The Soviet Union will never cross your mind when you talk about high-end cars. When communist power and most of its resources were put in the military, the USSR did not consider first-class cars for the masses as a priority. For example, many Soviet cars were built as cheaply as possible and ignored things like safety features or even a car that drove well.
But sometimes the Soviet bloc produced surprisingly good cars. Keep in mind that even the best Soviet cars can make a Vega look like a Lamborghini in terms of power and not so stylish, but some can still be surprisingly good compared to the disasters that caused the nations of the time. These are five of the best Soviet cars ever made and five of the worst as a reminder of the mixed bag of the USSR’s auto industry.
10 Worst: Lada Oka
It’s harder to become more avoidable than openly driving a car nicknamed the “capsule of death”.Also known as the VAZ-1111, this was one of the last cars built before the Soviet Union collapse and shows how resources became scarce at the time.
Originally intended to be driven by people with physical disabilities, the Oka itself seemed to have the worst body possible, capable of crumbling just by running into another parked car. Somehow a good seller for the time, the Oka is also one of the worst cars in Russian history.
9 Best: Melkus RS 1000
It may not be the strongest car out there, but the “Ferrari of the East” not only looked cool (well, by Soviet standards), but was one of their better attempts at a sports car.
Yes, the 90hp 2-stroke 3-cylinder engine may be laughed at by Ferrari fans, but the styling was great with gull-wing doors. The transaxle sent power to the rear wheels properly, and it was sturdier than most Soviet offerings to make it the closest Soviet-era owners could get a Ferrari.
8 Worst: SMZ SIL1
The “Invacar” program was intended to provide people on benefits with cars. That may sound nice, but it also meant those people got one of the worst cars ever on the road. The SMZ SIL1 was arguably the worst of the bunch, starting with the three-wheeled design that looks more like a bathtub.
The “motor” makes just four horsepower and a top speed of 29 mph. That’s on top of a weak frame that can easily tip the car over. There’s a good reason they literally had to give these cars away to the public.
7 Best: Lada Nivac
The Lada Niva can be a divisive car, some call it terrible and others consider it far superior to its reputation. With a lightweight and unibody design at a time when most SUVs were hardbody builds, the Niva also had good suspension.
It was never a fast car, but it is amazingly strong and reliable to the point of being used in Antarctica for 15 years. The fact that it’s a revival proves that the Niva was a much stronger car than many claimed.
6 Worst: LuAZ 969
One of the worst excuses for a “utility vehicle” ever put on the road, the LuAZ 969 was considered groundbreaking by Soviet standards in the late 1960s. On the one hand, it was actually capable off-road and later models with a decent 40 horsepower.
But it was also slow, difficult to handle, very uncomfortable and had no safety features. There were also 60 deaths due to carbon monoxide leaks, making it an SUV to be avoided at all costs.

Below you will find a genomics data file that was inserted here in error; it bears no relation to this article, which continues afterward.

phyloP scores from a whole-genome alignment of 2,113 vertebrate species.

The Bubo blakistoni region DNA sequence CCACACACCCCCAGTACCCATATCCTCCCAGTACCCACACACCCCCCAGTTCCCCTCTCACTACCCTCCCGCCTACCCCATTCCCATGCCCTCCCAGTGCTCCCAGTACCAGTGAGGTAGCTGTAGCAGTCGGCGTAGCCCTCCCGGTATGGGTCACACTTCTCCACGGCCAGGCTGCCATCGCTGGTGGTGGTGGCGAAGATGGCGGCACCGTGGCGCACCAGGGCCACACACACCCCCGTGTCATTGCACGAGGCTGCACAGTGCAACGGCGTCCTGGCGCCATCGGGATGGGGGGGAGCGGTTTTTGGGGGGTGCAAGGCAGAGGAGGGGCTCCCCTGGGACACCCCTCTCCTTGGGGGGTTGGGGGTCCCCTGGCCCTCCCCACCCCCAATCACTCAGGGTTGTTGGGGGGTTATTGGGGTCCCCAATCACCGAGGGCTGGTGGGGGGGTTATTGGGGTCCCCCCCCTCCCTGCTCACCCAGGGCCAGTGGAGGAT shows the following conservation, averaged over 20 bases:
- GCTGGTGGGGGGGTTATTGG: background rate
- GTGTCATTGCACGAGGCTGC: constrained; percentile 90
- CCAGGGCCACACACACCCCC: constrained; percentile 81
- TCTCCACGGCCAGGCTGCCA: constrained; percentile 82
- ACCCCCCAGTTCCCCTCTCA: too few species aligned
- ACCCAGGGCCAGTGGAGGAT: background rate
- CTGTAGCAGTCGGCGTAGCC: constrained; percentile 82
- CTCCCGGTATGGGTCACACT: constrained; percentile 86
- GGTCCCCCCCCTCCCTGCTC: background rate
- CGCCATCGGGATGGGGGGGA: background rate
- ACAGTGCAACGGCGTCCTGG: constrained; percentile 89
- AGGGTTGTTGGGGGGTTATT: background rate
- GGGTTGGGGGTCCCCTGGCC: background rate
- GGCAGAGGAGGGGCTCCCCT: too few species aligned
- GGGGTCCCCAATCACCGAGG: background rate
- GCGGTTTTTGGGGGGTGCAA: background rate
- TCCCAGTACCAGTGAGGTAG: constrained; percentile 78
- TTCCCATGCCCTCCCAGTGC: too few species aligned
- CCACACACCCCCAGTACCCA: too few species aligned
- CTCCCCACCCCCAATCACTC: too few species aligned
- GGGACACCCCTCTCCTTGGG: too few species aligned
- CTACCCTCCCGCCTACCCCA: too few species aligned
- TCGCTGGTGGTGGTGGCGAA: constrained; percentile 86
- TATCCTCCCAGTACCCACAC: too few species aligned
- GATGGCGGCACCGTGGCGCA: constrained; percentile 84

5 Best: GAZ M21 Volga
When a car is considered the must-ride for the KGB, it indicates that it is a good Soviet product. Made in Poland, the Volga copied the looks of American cars of the late 1950s with a touch body and frame.
The 2.4 four-cylinder delivered decent performance and a top speed of nearly 90 mph. It also had luxury technology at the time, such as reclining seats, a larger radio, a cigarette lighter, and more. It was a popular ride, especially by police and government officials, while a later V8 upgrade provided better performance for a strong ride for the USSR.
4 Worst: ZAZ 965
As one of the first public consumer cars on the USSR market, the ZAZ 965 was a sales success. Too bad it was also a crappy car.
It was okay at first, but it got worse as time went on, thanks to the cheap materials used in its construction. It had too short and thin cylinder and exhaust pipes which led to overheating and engine fires. It was also terribly slow, and while later models were minor improvements, the first ZAZ offering is not a car to be fondly remembered.
3 Best: ZIL-117
The rare case of a Soviet “luxury” car that lived up to its name, the ZIL-117 was an offering that felt like it was made in another country. A 1970s Soviet car with a 300hp V8 was stunning and helped by a well-constructed body that protected the passengers.
Perhaps because it was such high quality, only 50 were produced because the USSR just couldn’t afford to keep it running. But the ZIL-117 was a gem of the era to show that Russia did know how to make good cars when it tried.
2 Worst: ZAZ-1102 Tavria
A rare case of a Soviet car that became successful abroad, the ZAZ-1102 Tavria had a better engine than its predecessors with about 51 hp. That’s where the good stuff ends, as it’s made from amazingly thin and inexpensive materials.
The interior was even cheaper, with few safety features. They moved hundreds of thousands, but that’s more because of how cheap they were to make than their real success. It’s another case of a Soviet car that belonged in a junkyard.
1 Best: Skoda 110R
Calling something the “best Soviet sports car” may not be the greatest praise, but it’s praise nonetheless. “The Porsche of the East” was a better car than what was given credit for. Skoda itself is the most successful Soviet manufacturer of cars not only in the old Soviet countries, but also abroad.
The 110R was an updated version of the typical Skoda sedan with a beefier 62 horsepower engine and four headlights to make it stand out. It was a good ride with some surprisingly good performance and can be considered one of the best Soviet era cars ever released.